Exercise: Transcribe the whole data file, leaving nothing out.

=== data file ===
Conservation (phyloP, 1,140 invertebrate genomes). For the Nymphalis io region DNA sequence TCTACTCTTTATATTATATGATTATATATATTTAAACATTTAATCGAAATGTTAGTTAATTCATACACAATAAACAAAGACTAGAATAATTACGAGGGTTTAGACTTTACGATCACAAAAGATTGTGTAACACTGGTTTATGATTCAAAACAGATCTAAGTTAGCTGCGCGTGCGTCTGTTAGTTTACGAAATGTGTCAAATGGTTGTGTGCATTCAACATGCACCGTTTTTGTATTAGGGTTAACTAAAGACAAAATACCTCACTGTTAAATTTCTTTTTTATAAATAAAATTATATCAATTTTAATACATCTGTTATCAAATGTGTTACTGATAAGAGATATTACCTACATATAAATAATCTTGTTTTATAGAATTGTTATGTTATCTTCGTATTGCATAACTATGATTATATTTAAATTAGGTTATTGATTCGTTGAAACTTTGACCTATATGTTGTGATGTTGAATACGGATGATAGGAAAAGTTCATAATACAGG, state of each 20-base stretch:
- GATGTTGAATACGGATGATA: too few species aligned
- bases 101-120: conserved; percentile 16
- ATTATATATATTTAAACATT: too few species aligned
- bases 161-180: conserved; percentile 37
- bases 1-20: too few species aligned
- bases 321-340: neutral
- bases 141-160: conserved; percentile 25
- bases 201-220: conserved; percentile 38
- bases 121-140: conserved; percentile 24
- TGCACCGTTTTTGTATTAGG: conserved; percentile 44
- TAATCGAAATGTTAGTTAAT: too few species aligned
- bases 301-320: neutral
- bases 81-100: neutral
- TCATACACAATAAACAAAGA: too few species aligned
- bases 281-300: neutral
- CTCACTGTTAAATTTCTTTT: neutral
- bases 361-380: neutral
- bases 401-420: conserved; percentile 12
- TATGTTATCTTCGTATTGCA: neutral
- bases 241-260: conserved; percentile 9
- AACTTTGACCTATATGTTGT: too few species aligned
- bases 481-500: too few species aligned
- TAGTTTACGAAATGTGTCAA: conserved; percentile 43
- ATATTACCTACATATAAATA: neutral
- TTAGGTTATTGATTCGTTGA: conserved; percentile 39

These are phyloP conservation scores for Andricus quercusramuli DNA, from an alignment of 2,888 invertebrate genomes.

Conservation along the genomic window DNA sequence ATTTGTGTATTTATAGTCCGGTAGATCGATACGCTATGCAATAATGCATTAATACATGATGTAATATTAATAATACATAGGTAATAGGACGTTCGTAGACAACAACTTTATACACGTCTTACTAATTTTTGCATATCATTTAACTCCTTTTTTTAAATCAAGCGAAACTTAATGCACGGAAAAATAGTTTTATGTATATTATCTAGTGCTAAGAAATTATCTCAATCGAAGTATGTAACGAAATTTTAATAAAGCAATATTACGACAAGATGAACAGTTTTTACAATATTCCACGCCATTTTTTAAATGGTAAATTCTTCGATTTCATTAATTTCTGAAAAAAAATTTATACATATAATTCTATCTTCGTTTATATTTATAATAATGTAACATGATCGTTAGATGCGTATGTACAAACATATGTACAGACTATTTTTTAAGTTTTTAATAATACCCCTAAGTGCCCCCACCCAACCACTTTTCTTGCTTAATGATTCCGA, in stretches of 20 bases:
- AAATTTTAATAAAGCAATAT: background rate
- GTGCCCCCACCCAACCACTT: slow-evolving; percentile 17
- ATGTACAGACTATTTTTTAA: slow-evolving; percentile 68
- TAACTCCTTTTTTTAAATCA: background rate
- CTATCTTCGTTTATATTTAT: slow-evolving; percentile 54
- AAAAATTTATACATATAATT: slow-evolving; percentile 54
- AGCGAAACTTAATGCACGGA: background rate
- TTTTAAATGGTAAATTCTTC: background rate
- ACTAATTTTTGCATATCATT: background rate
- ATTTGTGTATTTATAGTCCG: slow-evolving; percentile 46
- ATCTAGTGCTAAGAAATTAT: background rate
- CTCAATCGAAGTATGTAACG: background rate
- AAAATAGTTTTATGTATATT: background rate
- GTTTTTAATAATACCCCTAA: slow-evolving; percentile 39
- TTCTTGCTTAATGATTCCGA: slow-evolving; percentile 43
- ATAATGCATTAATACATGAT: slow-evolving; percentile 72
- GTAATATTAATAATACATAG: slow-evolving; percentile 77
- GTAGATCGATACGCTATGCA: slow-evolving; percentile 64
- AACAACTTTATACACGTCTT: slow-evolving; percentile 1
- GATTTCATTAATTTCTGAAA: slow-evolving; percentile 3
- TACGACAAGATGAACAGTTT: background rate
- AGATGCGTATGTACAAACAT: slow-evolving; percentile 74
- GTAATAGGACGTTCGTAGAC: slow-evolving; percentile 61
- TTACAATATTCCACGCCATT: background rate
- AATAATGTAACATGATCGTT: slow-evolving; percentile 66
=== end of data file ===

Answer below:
Conservation (phyloP, 1,140 invertebrate genomes). For the Nymphalis io region DNA sequence TCTACTCTTTATATTATATGATTATATATATTTAAACATTTAATCGAAATGTTAGTTAATTCATACACAATAAACAAAGACTAGAATAATTACGAGGGTTTAGACTTTACGATCACAAAAGATTGTGTAACACTGGTTTATGATTCAAAACAGATCTAAGTTAGCTGCGCGTGCGTCTGTTAGTTTACGAAATGTGTCAAATGGTTGTGTGCATTCAACATGCACCGTTTTTGTATTAGGGTTAACTAAAGACAAAATACCTCACTGTTAAATTTCTTTTTTATAAATAAAATTATATCAATTTTAATACATCTGTTATCAAATGTGTTACTGATAAGAGATATTACCTACATATAAATAATCTTGTTTTATAGAATTGTTATGTTATCTTCGTATTGCATAACTATGATTATATTTAAATTAGGTTATTGATTCGTTGAAACTTTGACCTATATGTTGTGATGTTGAATACGGATGATAGGAAAAGTTCATAATACAGG, state of each 20-base stretch:
- GATGTTGAATACGGATGATA: too few species aligned
- bases 101-120: conserved; percentile 16
- ATTATATATATTTAAACATT: too few species aligned
- bases 161-180: conserved; percentile 37
- bases 1-20: too few species aligned
- bases 321-340: neutral
- bases 141-160: conserved; percentile 25
- bases 201-220: conserved; percentile 38
- bases 121-140: conserved; percentile 24
- TGCACCGTTTTTGTATTAGG: conserved; percentile 44
- TAATCGAAATGTTAGTTAAT: too few species aligned
- bases 301-320: neutral
- bases 81-100: neutral
- TCATACACAATAAACAAAGA: too few species aligned
- bases 281-300: neutral
- CTCACTGTTAAATTTCTTTT: neutral
- bases 361-380: neutral
- bases 401-420: conserved; percentile 12
- TATGTTATCTTCGTATTGCA: neutral
- bases 241-260: conserved; percentile 9
- AACTTTGACCTATATGTTGT: too few species aligned
- bases 481-500: too few species aligned
- TAGTTTACGAAATGTGTCAA: conserved; percentile 43
- ATATTACCTACATATAAATA: neutral
- TTAGGTTATTGATTCGTTGA: conserved; percentile 39

These are phyloP conservation scores for Andricus quercusramuli DNA, from an alignment of 2,888 invertebrate genomes.

Conservation along the genomic window DNA sequence ATTTGTGTATTTATAGTCCGGTAGATCGATACGCTATGCAATAATGCATTAATACATGATGTAATATTAATAATACATAGGTAATAGGACGTTCGTAGACAACAACTTTATACACGTCTTACTAATTTTTGCATATCATTTAACTCCTTTTTTTAAATCAAGCGAAACTTAATGCACGGAAAAATAGTTTTATGTATATTATCTAGTGCTAAGAAATTATCTCAATCGAAGTATGTAACGAAATTTTAATAAAGCAATATTACGACAAGATGAACAGTTTTTACAATATTCCACGCCATTTTTTAAATGGTAAATTCTTCGATTTCATTAATTTCTGAAAAAAAATTTATACATATAATTCTATCTTCGTTTATATTTATAATAATGTAACATGATCGTTAGATGCGTATGTACAAACATATGTACAGACTATTTTTTAAGTTTTTAATAATACCCCTAAGTGCCCCCACCCAACCACTTTTCTTGCTTAATGATTCCGA, in stretches of 20 bases:
- AAATTTTAATAAAGCAATAT: background rate
- GTGCCCCCACCCAACCACTT: slow-evolving; percentile 17
- ATGTACAGACTATTTTTTAA: slow-evolving; percentile 68
- TAACTCCTTTTTTTAAATCA: background rate
- CTATCTTCGTTTATATTTAT: slow-evolving; percentile 54
- AAAAATTTATACATATAATT: slow-evolving; percentile 54
- AGCGAAACTTAATGCACGGA: background rate
- TTTTAAATGGTAAATTCTTC: background rate
- ACTAATTTTTGCATATCATT: background rate
- ATTTGTGTATTTATAGTCCG: slow-evolving; percentile 46
- ATCTAGTGCTAAGAAATTAT: background rate
- CTCAATCGAAGTATGTAACG: background rate
- AAAATAGTTTTATGTATATT: background rate
- GTTTTTAATAATACCCCTAA: slow-evolving; percentile 39
- TTCTTGCTTAATGATTCCGA: slow-evolving; percentile 43
- ATAATGCATTAATACATGAT: slow-evolving; percentile 72
- GTAATATTAATAATACATAG: slow-evolving; percentile 77
- GTAGATCGATACGCTATGCA: slow-evolving; percentile 64
- AACAACTTTATACACGTCTT: slow-evolving; percentile 1
- GATTTCATTAATTTCTGAAA: slow-evolving; percentile 3
- TACGACAAGATGAACAGTTT: background rate
- AGATGCGTATGTACAAACAT: slow-evolving; percentile 74
- GTAATAGGACGTTCGTAGAC: slow-evolving; percentile 61
- TTACAATATTCCACGCCATT: background rate
- AATAATGTAACATGATCGTT: slow-evolving; percentile 66